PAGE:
I feel silly, I have a really cool job working for people who are supportive of me and my endeavors. What was I thinking? I can’t quit, I definitely don’t want to quit. I feel stupid for having lost another hour of focus. After calming down, I make up for it by working twice as hard in the last hour of my day.
It’s time to head home, but I am not as excited as most would be. I know when I get there, I have a ton of chores that need to get done. “My girlfriend will appreciate a clean house,” I tell myself in order to muster enough motivation. My girlfriend promised she would stop by after school later tonight, and it’s enough to prompt me to go straight home.
I receive a text from my girlfriend, she has too much homework to stop by tonight. Logically I understand, but my emotions begin to get out of control. Yet again, the world turns black and white. I feel angry, sad, and abandoned, even though she will likely hang out tomorrow. I lose the motivation to finish my chores, which continue to pile up. I consider moving on, after all, I no longer feel loved. Something as simple as this text was all it took. I start to think about downloading a dating app or messaging an ex-girlfriend, but I find the strength to hold it back. I eat my feelings: an entire pint of ice cream, a nutritional shake, and two sandwiches. “At least I ate,” I think to myself.
The all-too-familiar feelings of abandonment begin to creep back from behind the wall I put up. I have so many friends around me, yet I start to feel as if I am completely alone. No one understands, after all. I begin to find it difficult to control the cascade of emotions I am feeling, but I try to distract myself with my favorite TV shows.
My emotions have become more than I can distract myself from, I feel as if I have lost all control. They hit me like a tsunami, within which I begin to drown. I have a last resort, though I know it doesn’t really help. I pull a bottle of vodka out of the cabinet and take a huge swig. I’ve gotten used to the horrible taste and familiar burn. My emotions don’t subside, but I find myself no longer caring about them. I hope this lasts, though I know it won’t.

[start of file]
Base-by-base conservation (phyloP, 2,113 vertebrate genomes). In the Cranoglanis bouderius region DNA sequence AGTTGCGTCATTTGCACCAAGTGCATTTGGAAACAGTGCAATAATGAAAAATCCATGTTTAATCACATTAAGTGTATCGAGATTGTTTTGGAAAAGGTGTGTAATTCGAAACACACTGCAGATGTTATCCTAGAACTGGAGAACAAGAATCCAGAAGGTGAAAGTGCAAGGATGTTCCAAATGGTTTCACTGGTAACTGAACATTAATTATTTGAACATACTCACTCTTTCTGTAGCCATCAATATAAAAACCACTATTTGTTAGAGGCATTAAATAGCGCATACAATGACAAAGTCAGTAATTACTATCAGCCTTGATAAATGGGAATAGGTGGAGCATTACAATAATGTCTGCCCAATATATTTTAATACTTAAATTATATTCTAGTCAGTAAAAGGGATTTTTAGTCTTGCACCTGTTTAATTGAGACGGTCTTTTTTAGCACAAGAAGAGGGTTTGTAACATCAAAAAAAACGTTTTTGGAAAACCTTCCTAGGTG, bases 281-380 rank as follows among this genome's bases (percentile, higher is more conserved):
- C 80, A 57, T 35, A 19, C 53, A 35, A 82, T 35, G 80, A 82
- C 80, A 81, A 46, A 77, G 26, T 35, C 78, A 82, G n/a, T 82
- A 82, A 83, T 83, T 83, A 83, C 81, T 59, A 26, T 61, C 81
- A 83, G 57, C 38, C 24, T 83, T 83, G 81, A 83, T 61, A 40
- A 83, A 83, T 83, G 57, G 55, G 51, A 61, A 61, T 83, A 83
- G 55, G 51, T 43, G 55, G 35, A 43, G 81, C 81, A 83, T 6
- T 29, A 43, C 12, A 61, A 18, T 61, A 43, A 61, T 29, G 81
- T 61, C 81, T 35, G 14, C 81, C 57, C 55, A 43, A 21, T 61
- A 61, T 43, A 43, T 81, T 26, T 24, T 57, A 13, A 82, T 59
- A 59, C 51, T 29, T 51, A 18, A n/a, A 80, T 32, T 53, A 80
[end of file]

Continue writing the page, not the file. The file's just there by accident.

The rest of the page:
I had so much I meant to accomplish tonight, but I found myself unable. Every time the emotions returned, I “re-dosed” with another swig. It’s time for bed, but I no longer feel tired. I try meditating, the therapist says that should help to calm down before bed. I find it hard to keep my mind quiet and only get more frustrated. I give up, get ready for bed, and lay down; feeling no more tired than before. I decide to read the news I skipped this morning, and the headlines only make me more sad.
I stare at the ceiling, still awake, having rolled every which way a thousand times over. I can’t sleep again, I never can. I get out of bed to make myself a late night bowl of cereal, hoping that quelling my hungry stomach might help me sleep. It doesn’t. I continue to lie awake, thinking only about my failures from the day before. I’m disappointed in myself, accomplishing little of the tasks I had planned to tackle. “Why can’t I do anything right?” I continue to beat myself up well into the night.
I have finally exhausted my mind. I fall asleep 4 hours later than I promised myself the day before yet again. I know I am going to feel miserable again tomorrow…
What is Borderline Personality Disorder?
Borderline Personality Disorder (or BPD for short) is a mental illness that affects approximately 3 million adults in the United States alone. It was once, and sometimes still is, considered the hardest mental illness to treat. According to Mayo Clinic, each patient often has a unique subset of these symptoms:
- An intense fear of abandonment, even going to extreme measures to avoid real or imagined separation or rejection
- A pattern of unstable intense relationships, such as idealizing someone one moment and then suddenly believing the person doesn’t care enough or is cruel
- Rapid changes in self-identity and self-image that include shifting goals and values, and seeing yourself as bad or as if you don’t exist at all
- Periods of stress-related paranoia and loss of contact with reality, lasting from a few minutes to a few hours
- Impulsive and risky behavior, such as gambling, reckless driving, unsafe sex, spending sprees, binge eating or drug abuse, or sabotaging success by suddenly quitting a good job or ending a positive relationship